The good news for the markets, if you can call it that, is that the most heavily affected industries (travel, entertainment, retail, etc.) aren’t large contributors to index earnings. These (mostly service sector) jobs aren’t likely to recover fully before a vaccine is widely available. The S&P 500 has been driven higher largely by industries which either continue to benefit from people being stuck at home or by the reopening of industries which could work with proper precautions. Stock valuations continue to rise with the help of low interest rates and an expectation for a sharp recovery in corporate earnings.
Inflation has also stabilized, running at roughly 1.3% year-over-year at the end of the quarter. The Federal Reserve has also changed how they manage interest rates and fight inflation. By adopting an average inflation target (over a full market cycle), they have effectively promised to allow inflation to rise beyond the 2% level in order to make up for long periods of sub-2% inflation (like during recessions). This means interest rates are likely to stay low for much longer than would have been allowed during past recoveries.
One interesting side effect of the pandemic has been a spike in personal savings and the commensurate improvement in household balance sheets. Retail sales have recovered, though unevenly as spending decreased on discretionary items like dining out but increased on durable goods like home electronics.
State and local governments also face increasing pressure as tax revenues plunged during the first half of the year while pandemic related expenses have surged. Without fiscal support from the federal government, we expect to see more layoffs in government sectors as the economy struggles to get back to pre-COVID levels.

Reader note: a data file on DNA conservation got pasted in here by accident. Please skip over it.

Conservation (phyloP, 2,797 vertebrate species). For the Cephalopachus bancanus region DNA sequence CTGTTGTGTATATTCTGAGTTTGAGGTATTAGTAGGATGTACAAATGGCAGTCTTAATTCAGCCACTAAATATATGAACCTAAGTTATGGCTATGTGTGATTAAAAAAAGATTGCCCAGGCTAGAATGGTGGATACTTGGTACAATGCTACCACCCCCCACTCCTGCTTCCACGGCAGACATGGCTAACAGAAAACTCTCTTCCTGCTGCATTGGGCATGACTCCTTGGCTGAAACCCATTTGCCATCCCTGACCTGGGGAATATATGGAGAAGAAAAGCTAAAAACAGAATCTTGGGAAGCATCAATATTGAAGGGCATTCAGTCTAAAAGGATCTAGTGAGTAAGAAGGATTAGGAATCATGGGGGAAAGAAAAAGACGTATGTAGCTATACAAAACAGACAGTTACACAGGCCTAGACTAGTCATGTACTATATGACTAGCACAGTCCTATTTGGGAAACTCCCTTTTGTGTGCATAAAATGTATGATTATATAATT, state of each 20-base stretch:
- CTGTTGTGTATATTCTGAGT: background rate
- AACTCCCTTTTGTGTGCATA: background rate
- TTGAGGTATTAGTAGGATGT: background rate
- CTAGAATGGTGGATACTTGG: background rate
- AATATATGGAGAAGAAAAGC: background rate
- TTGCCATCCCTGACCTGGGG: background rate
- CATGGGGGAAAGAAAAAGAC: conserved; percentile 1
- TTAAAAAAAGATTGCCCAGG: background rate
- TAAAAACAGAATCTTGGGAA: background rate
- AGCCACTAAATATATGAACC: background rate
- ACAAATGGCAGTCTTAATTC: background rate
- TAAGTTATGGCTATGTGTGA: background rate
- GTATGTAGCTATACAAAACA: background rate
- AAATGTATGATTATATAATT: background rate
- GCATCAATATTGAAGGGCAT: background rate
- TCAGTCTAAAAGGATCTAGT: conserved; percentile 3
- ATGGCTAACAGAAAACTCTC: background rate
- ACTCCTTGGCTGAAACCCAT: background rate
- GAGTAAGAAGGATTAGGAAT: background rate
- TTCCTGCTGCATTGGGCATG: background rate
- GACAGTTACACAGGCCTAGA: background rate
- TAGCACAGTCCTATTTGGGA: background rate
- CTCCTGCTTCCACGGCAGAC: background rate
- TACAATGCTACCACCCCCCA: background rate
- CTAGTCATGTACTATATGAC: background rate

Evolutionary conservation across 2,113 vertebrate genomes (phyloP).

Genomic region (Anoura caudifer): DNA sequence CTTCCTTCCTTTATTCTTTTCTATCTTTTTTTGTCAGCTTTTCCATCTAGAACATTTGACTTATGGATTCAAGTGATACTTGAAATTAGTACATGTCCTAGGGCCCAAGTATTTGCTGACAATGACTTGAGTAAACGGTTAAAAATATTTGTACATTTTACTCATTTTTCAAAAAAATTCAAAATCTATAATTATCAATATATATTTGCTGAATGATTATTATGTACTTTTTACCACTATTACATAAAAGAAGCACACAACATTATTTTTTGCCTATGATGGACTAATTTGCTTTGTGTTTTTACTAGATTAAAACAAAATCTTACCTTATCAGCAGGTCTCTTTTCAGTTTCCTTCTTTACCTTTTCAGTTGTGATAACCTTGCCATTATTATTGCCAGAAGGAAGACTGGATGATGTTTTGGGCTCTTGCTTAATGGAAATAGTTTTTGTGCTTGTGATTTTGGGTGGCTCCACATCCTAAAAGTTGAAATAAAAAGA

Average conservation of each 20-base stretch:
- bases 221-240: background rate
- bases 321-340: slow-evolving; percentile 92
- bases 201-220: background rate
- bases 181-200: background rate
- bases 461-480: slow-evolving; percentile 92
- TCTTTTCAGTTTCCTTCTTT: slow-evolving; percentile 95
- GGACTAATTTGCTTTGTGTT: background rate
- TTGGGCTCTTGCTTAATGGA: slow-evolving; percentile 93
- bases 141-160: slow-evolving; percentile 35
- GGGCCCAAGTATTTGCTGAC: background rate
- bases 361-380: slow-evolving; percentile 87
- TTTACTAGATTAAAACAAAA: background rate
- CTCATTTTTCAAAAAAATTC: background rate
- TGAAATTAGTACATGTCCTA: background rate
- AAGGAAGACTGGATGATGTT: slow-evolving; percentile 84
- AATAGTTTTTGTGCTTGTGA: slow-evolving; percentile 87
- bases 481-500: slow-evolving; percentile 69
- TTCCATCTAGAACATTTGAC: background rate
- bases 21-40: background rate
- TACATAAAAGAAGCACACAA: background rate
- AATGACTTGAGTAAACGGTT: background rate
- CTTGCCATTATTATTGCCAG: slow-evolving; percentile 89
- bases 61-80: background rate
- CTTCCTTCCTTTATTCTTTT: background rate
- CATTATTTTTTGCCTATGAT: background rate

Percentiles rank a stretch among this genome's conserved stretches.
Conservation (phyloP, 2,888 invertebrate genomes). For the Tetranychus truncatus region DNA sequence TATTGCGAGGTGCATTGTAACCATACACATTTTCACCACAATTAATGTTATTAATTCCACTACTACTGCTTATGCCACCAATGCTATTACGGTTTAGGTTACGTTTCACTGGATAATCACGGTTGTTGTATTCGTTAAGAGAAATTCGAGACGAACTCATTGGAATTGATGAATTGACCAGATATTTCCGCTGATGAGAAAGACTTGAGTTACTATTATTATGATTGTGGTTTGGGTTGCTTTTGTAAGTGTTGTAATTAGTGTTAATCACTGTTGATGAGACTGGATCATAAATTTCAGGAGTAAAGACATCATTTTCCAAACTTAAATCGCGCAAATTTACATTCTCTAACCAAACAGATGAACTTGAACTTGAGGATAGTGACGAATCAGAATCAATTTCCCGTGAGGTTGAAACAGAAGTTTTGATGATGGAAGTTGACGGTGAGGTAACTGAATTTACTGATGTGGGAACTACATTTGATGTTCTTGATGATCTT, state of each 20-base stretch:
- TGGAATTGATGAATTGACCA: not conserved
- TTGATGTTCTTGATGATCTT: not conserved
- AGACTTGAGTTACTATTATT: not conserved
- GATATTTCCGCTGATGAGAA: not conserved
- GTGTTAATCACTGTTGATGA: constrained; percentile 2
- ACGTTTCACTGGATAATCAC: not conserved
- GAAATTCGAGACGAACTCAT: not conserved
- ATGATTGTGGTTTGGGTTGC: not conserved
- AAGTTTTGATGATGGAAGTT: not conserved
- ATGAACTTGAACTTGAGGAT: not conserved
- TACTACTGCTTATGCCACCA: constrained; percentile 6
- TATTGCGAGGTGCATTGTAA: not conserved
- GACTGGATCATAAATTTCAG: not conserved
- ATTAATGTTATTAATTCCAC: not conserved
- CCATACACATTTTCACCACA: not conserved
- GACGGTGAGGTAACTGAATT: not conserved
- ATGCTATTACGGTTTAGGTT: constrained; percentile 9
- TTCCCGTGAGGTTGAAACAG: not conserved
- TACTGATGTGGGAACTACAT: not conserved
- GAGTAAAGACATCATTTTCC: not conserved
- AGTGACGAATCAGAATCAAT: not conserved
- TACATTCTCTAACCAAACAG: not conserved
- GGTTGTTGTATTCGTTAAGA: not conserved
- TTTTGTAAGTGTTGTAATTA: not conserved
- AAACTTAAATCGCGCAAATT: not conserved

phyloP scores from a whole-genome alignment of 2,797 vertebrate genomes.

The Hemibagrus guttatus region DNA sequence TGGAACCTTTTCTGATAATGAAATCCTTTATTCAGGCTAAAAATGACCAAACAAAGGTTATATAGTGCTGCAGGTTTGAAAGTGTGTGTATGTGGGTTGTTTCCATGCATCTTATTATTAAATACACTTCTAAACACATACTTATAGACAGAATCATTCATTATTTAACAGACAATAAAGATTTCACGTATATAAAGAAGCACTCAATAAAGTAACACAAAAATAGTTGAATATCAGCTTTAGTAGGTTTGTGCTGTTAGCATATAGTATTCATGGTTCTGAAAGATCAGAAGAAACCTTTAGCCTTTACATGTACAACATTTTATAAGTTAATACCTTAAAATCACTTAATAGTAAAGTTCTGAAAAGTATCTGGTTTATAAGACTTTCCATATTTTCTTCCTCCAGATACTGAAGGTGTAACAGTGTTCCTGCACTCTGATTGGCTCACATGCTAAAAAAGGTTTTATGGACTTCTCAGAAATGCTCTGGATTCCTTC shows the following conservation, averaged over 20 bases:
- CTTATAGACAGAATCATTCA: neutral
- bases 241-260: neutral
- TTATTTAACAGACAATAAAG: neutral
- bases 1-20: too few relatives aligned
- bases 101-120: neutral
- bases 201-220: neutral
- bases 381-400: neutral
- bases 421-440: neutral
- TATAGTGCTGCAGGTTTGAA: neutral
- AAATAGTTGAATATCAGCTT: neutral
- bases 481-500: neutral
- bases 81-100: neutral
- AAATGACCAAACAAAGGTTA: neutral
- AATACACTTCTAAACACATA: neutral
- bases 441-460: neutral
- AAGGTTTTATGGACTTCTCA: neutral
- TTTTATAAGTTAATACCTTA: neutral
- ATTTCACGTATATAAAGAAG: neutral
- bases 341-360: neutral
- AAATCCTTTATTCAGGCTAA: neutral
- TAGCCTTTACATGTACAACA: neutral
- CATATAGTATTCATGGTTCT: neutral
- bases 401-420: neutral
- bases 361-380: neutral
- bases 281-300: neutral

About The Election
Historically, elections have little impact on either the market or the economy. For ex-ample, according to JPMorgan, the stock market has performed better under Republicans since World War II: 12.9% for Republicans vs. 9.8% for Democrats and 7.8% for divided government. In contrast, the economy has performed better under Democrats, growing 4.0% vs. 2.8% under Republicans and 2.8% under divided government. Following every election, it’s common for investors to try to assess which industries might benefit from a change in policies or regulations, and to try to adjust portfolios accordingly. History, however, suggests that this short-term volatility is not reflected in long-run results.